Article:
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Lowering and Tie Rods/Suspension Parts

Discussion in '1994-2004 V6 Mustang Tech' started by V6 Stang Tuner, Jun 4, 2019.

  1. V6 Stang Tuner

    V6 Stang Tuner Member

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    I'm in the process of lowering my Stang 1.5" front and rear with Eibach springs and have replacement struts and mounts, and was wondering what other less expensive parts are recommended to change as well (already decided I won't be doing caster/camber plates).

    On my previous cars it was usually recommended to change the tie rods in front, as these are cheap so its a good time to swap these out. On my last car, a Cobalt, it was recommended to use the SS models tie rods as they were longer and worked better with the lowered suspension.

    Are the tie rods a good item to change on the v6 mustang as well and are the GT/V8 ones a good alternative to the stock v6 one's?
     
  2. 08'MustangDude

    08'MustangDude Profile Violation

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    Lowering WILL effect camber. Other than that, if you are not getting the correction
    plates, then there is nothing else to worry about. Maybe, adjustable end links
    for the front sway-bar to make up for the geometry change. You don't need
    stronger anything for a lowered car, it just sits lower...
     
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  3. 6 Shooter

    6 Shooter Well-Known Member

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    Need to add a bumpsteer kit to change the angle of the tie rods to the lowered A-arms.
     
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  4. 08'MustangDude

    08'MustangDude Profile Violation

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    No you don't "NEED" to, because you won't know you have it till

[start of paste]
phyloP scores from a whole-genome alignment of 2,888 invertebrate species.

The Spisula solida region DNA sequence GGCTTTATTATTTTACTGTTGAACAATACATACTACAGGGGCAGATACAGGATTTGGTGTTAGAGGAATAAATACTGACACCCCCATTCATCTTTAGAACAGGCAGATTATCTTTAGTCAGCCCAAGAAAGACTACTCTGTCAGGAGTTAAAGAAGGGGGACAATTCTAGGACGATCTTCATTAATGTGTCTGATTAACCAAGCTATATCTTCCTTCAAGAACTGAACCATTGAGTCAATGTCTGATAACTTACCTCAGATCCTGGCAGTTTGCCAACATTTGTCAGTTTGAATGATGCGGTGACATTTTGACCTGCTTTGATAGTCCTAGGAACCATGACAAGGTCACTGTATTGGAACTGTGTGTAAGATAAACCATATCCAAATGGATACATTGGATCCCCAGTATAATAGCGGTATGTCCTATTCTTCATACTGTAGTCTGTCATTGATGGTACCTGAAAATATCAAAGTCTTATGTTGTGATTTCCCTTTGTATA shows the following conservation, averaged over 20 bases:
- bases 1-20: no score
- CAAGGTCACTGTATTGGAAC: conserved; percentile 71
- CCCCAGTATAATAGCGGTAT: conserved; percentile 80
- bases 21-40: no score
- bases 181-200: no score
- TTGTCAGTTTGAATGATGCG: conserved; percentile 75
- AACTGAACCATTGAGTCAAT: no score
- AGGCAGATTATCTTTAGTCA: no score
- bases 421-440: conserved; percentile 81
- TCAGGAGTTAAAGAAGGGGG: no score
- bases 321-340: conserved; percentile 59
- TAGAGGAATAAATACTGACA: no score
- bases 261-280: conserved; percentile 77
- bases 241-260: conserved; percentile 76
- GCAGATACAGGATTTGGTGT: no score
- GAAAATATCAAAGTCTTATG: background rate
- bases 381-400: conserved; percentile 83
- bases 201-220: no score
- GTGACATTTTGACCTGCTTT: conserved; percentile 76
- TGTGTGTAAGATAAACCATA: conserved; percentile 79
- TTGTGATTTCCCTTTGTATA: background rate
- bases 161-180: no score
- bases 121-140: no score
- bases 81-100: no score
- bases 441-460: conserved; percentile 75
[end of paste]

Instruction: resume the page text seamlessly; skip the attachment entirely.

you drive it first. Then you need to have the car lined up after the
    install. Lowering can cause an undesirable toe angle in the alignment
    after the drop. Bump steer is when the toe angle changes when going
    over bumps, or dips, brake dive, or any movement of the suspension;
    and thus the suspension steers the car, not you.

    The "A" arm angle changes, it is not lowered. When the front end of your
    car dips, the angle changes. Lowering, is like keeping the "A" arm at that
    angle for ride height. The issue is the tie-rod ends relative height to the
    rack-n-pinion unit. So, if you get bumpsteer, you need to alter the height
    and length of the outer tie-rod end relative to the steering rack.

    You are not guaranteed to have bumpsteer either, and most cars will never be
    able to have an absolute zero bumpsteer. Specs are that the car must have less
    than 1/64-inch of toe movement for normal operations so you don't feel it.
    Also, the wider and more low profile your tires are, the more you will feel it.
    The taller 16" tire, the tire tucks and absorbs some of the bupsteer rather than
    it translate to bumpsteer at the steering-wheel. As you go up to 17" and higher
    rims, the tire profile is lower, they're wider thus you will feel bumpsteer because
    the tire is also less forgiving.

    It all depends how LOW you want to go. 1" down isn't going to change much.
    If all you're doing is to reduce the gap from tire to fender, 1" would be fine.
    If you want low rider, tires up into the fender-well low, then you need a kit.
     
    Last edited: Jun 5, 2019
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  5. V6 Stang Tuner

    V6 Stang Tuner Member

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    Will be putting in outer tie rods and checking the endlink bushings then and swap them with new ones if needed.

    Will drill out the rivets in the stock caster/camber plate if needing more adjustment for the alignment after everything is installed.